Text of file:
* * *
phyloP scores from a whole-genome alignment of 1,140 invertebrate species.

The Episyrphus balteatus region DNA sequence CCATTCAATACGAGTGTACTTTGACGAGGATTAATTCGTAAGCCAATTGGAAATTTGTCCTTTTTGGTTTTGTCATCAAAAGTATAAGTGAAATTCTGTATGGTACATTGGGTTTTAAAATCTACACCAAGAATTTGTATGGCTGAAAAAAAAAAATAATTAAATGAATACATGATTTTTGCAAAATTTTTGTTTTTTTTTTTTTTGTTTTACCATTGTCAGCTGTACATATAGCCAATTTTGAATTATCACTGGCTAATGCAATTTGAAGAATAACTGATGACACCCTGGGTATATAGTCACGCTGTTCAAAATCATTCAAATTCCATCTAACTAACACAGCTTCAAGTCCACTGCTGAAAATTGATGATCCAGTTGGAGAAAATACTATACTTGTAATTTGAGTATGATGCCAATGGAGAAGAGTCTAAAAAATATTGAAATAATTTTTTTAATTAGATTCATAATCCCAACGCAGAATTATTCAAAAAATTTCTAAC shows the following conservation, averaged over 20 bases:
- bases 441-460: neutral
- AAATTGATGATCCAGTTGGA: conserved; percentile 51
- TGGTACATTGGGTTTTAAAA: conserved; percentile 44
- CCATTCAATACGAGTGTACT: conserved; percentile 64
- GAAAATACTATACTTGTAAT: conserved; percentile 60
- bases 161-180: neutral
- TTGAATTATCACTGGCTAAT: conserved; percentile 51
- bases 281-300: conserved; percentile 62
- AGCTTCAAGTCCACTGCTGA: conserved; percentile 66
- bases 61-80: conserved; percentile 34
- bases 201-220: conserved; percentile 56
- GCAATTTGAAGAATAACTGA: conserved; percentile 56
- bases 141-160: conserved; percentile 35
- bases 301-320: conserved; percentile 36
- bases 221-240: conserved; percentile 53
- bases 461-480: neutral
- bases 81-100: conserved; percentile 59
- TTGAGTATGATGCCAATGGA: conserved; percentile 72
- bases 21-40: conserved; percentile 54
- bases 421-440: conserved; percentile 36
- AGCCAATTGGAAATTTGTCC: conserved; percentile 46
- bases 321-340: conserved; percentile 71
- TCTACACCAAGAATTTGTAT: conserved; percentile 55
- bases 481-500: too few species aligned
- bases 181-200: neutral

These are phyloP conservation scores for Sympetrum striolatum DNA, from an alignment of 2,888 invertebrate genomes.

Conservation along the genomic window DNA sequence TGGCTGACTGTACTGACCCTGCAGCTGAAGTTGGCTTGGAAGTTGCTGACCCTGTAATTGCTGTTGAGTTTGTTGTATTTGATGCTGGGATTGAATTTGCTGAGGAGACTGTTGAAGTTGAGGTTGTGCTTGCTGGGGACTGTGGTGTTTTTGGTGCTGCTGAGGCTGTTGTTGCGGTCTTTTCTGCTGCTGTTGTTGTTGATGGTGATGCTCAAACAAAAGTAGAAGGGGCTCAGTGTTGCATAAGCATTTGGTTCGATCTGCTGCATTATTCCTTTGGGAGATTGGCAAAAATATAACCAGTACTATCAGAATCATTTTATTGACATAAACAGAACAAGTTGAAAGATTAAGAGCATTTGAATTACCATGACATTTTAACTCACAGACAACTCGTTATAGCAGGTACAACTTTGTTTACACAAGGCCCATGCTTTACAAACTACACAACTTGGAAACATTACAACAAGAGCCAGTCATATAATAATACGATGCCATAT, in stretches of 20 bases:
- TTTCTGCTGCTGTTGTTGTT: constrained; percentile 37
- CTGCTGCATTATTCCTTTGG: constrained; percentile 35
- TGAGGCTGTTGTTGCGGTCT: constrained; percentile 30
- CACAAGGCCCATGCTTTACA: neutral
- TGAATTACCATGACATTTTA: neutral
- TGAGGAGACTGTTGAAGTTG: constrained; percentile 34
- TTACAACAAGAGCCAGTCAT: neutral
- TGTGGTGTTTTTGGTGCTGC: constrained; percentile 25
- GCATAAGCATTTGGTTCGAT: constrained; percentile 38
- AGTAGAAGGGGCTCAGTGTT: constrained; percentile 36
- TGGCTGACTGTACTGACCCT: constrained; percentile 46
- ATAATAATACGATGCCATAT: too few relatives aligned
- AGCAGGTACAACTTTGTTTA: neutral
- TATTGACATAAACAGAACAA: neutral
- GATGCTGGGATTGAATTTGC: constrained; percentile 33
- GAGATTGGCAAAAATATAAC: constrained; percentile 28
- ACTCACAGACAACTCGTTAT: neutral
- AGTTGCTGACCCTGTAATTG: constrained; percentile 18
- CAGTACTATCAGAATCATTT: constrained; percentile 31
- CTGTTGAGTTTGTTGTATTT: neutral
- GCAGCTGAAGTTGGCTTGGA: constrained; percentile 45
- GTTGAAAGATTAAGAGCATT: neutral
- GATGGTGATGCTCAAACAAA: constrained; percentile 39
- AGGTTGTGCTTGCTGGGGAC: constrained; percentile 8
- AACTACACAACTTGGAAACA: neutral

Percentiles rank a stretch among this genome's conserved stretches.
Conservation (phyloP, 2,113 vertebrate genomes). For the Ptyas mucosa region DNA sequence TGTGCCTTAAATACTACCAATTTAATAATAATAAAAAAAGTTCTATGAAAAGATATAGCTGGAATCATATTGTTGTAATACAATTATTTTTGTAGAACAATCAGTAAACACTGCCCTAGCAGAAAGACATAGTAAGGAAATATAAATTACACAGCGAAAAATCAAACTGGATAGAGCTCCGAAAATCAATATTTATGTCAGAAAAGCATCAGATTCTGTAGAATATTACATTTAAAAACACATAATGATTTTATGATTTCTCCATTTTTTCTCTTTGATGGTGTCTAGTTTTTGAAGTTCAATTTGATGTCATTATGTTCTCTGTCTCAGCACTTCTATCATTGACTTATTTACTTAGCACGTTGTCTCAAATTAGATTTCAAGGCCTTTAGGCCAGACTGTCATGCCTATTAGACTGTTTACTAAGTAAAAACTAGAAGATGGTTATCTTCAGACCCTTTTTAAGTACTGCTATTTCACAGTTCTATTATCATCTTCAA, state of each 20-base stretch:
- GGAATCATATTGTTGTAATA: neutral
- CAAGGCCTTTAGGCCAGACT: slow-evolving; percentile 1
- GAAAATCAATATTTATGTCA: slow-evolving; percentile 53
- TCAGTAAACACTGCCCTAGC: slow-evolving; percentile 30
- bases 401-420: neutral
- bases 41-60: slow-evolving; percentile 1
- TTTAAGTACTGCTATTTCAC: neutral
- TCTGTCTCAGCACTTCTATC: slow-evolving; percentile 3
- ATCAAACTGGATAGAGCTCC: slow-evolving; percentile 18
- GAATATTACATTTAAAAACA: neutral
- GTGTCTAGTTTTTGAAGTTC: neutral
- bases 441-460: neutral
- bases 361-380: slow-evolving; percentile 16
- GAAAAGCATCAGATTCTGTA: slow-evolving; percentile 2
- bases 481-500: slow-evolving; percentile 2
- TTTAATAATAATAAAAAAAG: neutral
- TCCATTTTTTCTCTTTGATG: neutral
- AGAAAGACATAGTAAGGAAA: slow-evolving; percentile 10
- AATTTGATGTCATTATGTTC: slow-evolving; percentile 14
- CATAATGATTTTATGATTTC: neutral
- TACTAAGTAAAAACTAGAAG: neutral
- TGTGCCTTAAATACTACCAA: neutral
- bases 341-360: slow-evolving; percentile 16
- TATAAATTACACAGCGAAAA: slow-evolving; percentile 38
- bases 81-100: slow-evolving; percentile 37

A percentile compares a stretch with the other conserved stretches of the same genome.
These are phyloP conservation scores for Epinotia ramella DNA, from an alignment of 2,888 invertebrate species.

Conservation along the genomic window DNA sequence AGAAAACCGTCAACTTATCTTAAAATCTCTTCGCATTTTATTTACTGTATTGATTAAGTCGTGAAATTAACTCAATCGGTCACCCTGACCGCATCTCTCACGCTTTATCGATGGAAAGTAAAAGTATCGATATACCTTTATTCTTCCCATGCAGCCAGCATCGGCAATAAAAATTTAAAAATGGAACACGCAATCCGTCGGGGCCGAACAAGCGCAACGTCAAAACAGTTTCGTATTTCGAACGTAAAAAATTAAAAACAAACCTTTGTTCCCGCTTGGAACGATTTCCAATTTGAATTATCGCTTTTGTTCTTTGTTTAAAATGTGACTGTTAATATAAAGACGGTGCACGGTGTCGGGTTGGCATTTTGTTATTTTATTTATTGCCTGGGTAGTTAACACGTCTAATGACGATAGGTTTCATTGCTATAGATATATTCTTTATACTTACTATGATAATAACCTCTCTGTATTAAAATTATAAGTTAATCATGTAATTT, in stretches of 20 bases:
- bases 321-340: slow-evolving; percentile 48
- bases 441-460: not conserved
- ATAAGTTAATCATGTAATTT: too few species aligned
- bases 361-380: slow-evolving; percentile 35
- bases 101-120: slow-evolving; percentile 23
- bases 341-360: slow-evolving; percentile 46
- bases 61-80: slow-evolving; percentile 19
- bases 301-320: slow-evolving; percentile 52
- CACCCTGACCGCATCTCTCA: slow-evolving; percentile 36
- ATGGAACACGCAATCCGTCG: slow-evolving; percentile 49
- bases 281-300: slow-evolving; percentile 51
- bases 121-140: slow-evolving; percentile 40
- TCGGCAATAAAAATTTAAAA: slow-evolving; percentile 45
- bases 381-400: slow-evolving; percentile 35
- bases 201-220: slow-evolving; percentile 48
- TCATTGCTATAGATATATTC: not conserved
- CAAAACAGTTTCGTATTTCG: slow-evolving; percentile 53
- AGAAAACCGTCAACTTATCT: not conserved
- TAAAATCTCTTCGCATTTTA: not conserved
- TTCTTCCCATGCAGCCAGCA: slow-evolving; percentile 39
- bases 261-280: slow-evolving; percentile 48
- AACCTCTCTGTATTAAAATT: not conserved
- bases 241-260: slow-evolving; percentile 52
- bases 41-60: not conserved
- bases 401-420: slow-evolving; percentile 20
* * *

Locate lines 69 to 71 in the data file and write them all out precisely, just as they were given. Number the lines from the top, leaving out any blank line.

- bases 361-380: slow-evolving; percentile 16
- GAAAAGCATCAGATTCTGTA: slow-evolving; percentile 2
- bases 481-500: slow-evolving; percentile 2